Sea Rover Skin on Frame at Merrill Creek Reservoir.

I finished the Sea Rover at the beginning of July and since then I've only paddled the Long Shot twice. I love this boat. Since it's narrower (18.5" vs. 23") it's not as stable as the Long Shot but after a few paddles this was not an issue. The Sea Rover may not have the top end speed of the Long Shot but with the lower profile of the front deck and the narrower width, the coaming does not interfere with my stroke and I find the Sea Rover a more enjoyable boat to paddle. In fact the last time I tried paddling the Long Shot I decided to recycle it and use the gunwales and stringers on my next boat: a modified Nikumi from Yostwerks. I'm keeping the basic shape of the Nikumi but I've changed the gunwale lines, the shape of the stern and bow, decreased the width to 20" and reduced the amount of rocker- I'm still looking for a fast boat.

Sea Rover on top of car at Merrill Creek Reservoir.

The Sea Rover is a Greenland style kayak which typically has a more pointed and upswept bow and stern. I prefer to maximize waterline length so I altered the ends of the boat to imitate the ends of a rowing scull. I wanted a low profile boat to see if it reacts differently to the wind and waves. You can see the more traditional lines of the Sea Rover here.

Lofted drawing of Sea Rover showing bow change.

To create the non-pointy bow I first lowered the gunwale point at frame #1. The red line above shows the original gunwale points and deckline.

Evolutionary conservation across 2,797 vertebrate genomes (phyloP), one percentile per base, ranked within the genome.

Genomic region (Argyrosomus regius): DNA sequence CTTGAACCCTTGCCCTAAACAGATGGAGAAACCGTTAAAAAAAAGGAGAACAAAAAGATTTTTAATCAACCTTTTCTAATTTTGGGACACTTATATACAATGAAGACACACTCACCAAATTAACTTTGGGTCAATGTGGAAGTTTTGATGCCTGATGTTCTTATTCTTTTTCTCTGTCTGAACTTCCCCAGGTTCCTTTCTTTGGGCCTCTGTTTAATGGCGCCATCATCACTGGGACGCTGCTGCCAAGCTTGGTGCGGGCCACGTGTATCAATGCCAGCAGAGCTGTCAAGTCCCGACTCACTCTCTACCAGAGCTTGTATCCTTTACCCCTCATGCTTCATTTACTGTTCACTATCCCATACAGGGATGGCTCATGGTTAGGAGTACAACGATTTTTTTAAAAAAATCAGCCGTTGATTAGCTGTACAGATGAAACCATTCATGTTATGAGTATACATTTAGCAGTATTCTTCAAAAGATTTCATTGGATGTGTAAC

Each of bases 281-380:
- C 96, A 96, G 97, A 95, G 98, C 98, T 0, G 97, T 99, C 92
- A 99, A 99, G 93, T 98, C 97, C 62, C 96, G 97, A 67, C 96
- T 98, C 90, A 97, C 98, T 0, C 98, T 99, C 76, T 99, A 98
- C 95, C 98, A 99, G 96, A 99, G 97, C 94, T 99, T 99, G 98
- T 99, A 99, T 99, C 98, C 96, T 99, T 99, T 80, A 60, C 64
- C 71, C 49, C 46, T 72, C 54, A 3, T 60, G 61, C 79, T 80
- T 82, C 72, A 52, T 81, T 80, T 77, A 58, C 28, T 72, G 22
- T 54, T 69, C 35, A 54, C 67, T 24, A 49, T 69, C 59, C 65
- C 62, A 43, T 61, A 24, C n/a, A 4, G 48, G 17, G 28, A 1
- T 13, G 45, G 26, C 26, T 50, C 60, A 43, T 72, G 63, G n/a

Sea Rover Table of Offsets.

This is the Table of Offsets showing the change at the gunwale for frame(section) #1. The table was orginally in decimal feet, I converted it to centimeters by mulitplying by 30.48

Close-up of Sea Rover modified bow.

The bow is created through trial and error- I drew and then cut out a rough shape for the bow and then modified it until I was happy with the result.

Sea Rover Stern.

The stern is created in the same way.

Side view of Sea Rover kayak at Merrill Creek Reservoir.

Definitely a low profile boat.

Sea Rover and Long Shot side view.

There's a big difference in the heights of the two boats. I waterproofed the Rover with a 2 part Urethane finish to allow the interior of the boat to show through. Originally the boat had a translucent white appearance which has tanned with exposure to the sun.

Sea Rover and Long Shot skin on frames side by side.

The Sea Rover is 1' shorter, 4 1/2" narrower and at 28lbs it is 14 lbs lighter than the Long Shot.

Sea Rover and Long Shot cockpits.

I used 1/2" x 6" poplar for the floor as opposed to the stringer floor in the Long Shot. For the coaming I laminated thin strips of pine together instead of a plywood coaming.

Sea Rover Skin on Frame Leg Room.

About the only negative with the Sea Rover is the lack of leg room. My shins frequently rub against frame #4 and I had to modify the footbraces to allow enough room for my feet. On the right is frame #4 inside of my Chesapeake LT17. The new boat is a tight fit but I've grown to prefer it; now it feels like paddling a bathtub when in the Chesapeake. I have much more control and a better feel on the water in the Rover.

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